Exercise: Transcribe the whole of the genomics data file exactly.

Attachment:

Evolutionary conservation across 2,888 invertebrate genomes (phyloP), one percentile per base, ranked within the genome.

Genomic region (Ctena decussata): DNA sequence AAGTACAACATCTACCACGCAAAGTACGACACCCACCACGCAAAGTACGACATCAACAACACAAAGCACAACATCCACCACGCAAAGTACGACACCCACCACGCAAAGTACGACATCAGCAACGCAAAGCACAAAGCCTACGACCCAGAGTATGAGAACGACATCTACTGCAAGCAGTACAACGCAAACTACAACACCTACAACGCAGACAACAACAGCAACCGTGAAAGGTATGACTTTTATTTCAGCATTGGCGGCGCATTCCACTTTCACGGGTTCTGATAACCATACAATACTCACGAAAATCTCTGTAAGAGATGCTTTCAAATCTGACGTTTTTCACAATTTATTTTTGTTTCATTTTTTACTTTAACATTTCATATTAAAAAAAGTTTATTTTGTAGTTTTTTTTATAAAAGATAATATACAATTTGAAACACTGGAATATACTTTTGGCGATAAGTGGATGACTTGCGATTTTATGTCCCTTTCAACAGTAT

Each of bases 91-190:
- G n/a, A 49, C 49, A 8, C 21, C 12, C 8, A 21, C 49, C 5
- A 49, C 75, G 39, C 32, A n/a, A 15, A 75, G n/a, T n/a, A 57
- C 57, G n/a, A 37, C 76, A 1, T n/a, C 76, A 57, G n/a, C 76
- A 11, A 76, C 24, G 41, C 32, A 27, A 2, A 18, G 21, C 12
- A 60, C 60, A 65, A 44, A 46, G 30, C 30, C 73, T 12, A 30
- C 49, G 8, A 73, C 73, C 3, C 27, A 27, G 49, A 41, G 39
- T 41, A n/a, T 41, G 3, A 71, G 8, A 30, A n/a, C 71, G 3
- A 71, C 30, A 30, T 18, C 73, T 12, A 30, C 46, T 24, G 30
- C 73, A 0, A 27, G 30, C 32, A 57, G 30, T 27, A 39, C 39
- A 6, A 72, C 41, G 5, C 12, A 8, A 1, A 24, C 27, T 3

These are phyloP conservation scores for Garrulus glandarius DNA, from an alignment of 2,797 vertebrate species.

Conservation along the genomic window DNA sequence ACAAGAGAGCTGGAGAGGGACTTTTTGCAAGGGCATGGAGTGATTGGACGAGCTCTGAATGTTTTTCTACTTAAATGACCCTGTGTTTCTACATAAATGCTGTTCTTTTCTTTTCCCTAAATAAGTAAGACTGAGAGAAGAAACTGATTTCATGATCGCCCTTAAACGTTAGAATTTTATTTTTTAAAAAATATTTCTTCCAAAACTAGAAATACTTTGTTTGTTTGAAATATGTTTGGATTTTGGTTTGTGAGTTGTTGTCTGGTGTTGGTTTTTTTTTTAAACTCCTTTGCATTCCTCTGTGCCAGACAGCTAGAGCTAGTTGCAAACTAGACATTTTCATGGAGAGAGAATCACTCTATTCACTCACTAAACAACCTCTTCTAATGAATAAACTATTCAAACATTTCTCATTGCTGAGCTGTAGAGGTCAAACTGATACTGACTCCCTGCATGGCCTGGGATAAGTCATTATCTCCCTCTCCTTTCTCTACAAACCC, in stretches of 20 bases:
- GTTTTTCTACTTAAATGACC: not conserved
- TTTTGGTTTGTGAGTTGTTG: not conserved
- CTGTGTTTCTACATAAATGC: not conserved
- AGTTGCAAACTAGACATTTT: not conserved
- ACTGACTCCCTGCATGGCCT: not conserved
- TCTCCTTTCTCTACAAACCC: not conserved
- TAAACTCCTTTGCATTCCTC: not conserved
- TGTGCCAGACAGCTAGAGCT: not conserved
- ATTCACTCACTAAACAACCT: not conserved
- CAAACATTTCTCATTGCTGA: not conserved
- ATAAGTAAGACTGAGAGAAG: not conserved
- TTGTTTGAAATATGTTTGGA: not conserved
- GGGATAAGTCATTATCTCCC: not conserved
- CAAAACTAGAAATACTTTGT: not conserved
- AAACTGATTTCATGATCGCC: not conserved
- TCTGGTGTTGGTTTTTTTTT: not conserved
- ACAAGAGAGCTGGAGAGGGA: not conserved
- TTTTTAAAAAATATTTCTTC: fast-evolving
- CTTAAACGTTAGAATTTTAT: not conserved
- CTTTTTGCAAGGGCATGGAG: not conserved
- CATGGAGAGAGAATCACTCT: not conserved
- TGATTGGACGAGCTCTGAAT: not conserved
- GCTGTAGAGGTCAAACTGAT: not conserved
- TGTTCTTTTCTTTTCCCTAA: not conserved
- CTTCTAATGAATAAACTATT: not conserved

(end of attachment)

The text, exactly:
Evolutionary conservation across 2,888 invertebrate genomes (phyloP), one percentile per base, ranked within the genome.

Genomic region (Ctena decussata): DNA sequence AAGTACAACATCTACCACGCAAAGTACGACACCCACCACGCAAAGTACGACATCAACAACACAAAGCACAACATCCACCACGCAAAGTACGACACCCACCACGCAAAGTACGACATCAGCAACGCAAAGCACAAAGCCTACGACCCAGAGTATGAGAACGACATCTACTGCAAGCAGTACAACGCAAACTACAACACCTACAACGCAGACAACAACAGCAACCGTGAAAGGTATGACTTTTATTTCAGCATTGGCGGCGCATTCCACTTTCACGGGTTCTGATAACCATACAATACTCACGAAAATCTCTGTAAGAGATGCTTTCAAATCTGACGTTTTTCACAATTTATTTTTGTTTCATTTTTTACTTTAACATTTCATATTAAAAAAAGTTTATTTTGTAGTTTTTTTTATAAAAGATAATATACAATTTGAAACACTGGAATATACTTTTGGCGATAAGTGGATGACTTGCGATTTTATGTCCCTTTCAACAGTAT

Each of bases 91-190:
- G n/a, A 49, C 49, A 8, C 21, C 12, C 8, A 21, C 49, C 5
- A 49, C 75, G 39, C 32, A n/a, A 15, A 75, G n/a, T n/a, A 57
- C 57, G n/a, A 37, C 76, A 1, T n/a, C 76, A 57, G n/a, C 76
- A 11, A 76, C 24, G 41, C 32, A 27, A 2, A 18, G 21, C 12
- A 60, C 60, A 65, A 44, A 46, G 30, C 30, C 73, T 12, A 30
- C 49, G 8, A 73, C 73, C 3, C 27, A 27, G 49, A 41, G 39
- T 41, A n/a, T 41, G 3, A 71, G 8, A 30, A n/a, C 71, G 3
- A 71, C 30, A 30, T 18, C 73, T 12, A 30, C 46, T 24, G 30
- C 73, A 0, A 27, G 30, C 32, A 57, G 30, T 27, A 39, C 39
- A 6, A 72, C 41, G 5, C 12, A 8, A 1, A 24, C 27, T 3

These are phyloP conservation scores for Garrulus glandarius DNA, from an alignment of 2,797 vertebrate species.

Conservation along the genomic window DNA sequence ACAAGAGAGCTGGAGAGGGACTTTTTGCAAGGGCATGGAGTGATTGGACGAGCTCTGAATGTTTTTCTACTTAAATGACCCTGTGTTTCTACATAAATGCTGTTCTTTTCTTTTCCCTAAATAAGTAAGACTGAGAGAAGAAACTGATTTCATGATCGCCCTTAAACGTTAGAATTTTATTTTTTAAAAAATATTTCTTCCAAAACTAGAAATACTTTGTTTGTTTGAAATATGTTTGGATTTTGGTTTGTGAGTTGTTGTCTGGTGTTGGTTTTTTTTTTAAACTCCTTTGCATTCCTCTGTGCCAGACAGCTAGAGCTAGTTGCAAACTAGACATTTTCATGGAGAGAGAATCACTCTATTCACTCACTAAACAACCTCTTCTAATGAATAAACTATTCAAACATTTCTCATTGCTGAGCTGTAGAGGTCAAACTGATACTGACTCCCTGCATGGCCTGGGATAAGTCATTATCTCCCTCTCCTTTCTCTACAAACCC, in stretches of 20 bases:
- GTTTTTCTACTTAAATGACC: not conserved
- TTTTGGTTTGTGAGTTGTTG: not conserved
- CTGTGTTTCTACATAAATGC: not conserved
- AGTTGCAAACTAGACATTTT: not conserved
- ACTGACTCCCTGCATGGCCT: not conserved
- TCTCCTTTCTCTACAAACCC: not conserved
- TAAACTCCTTTGCATTCCTC: not conserved
- TGTGCCAGACAGCTAGAGCT: not conserved
- ATTCACTCACTAAACAACCT: not conserved
- CAAACATTTCTCATTGCTGA: not conserved
- ATAAGTAAGACTGAGAGAAG: not conserved
- TTGTTTGAAATATGTTTGGA: not conserved
- GGGATAAGTCATTATCTCCC: not conserved
- CAAAACTAGAAATACTTTGT: not conserved
- AAACTGATTTCATGATCGCC: not conserved
- TCTGGTGTTGGTTTTTTTTT: not conserved
- ACAAGAGAGCTGGAGAGGGA: not conserved
- TTTTTAAAAAATATTTCTTC: fast-evolving
- CTTAAACGTTAGAATTTTAT: not conserved
- CTTTTTGCAAGGGCATGGAG: not conserved
- CATGGAGAGAGAATCACTCT: not conserved
- TGATTGGACGAGCTCTGAAT: not conserved
- GCTGTAGAGGTCAAACTGAT: not conserved
- TGTTCTTTTCTTTTCCCTAA: not conserved
- CTTCTAATGAATAAACTATT: not conserved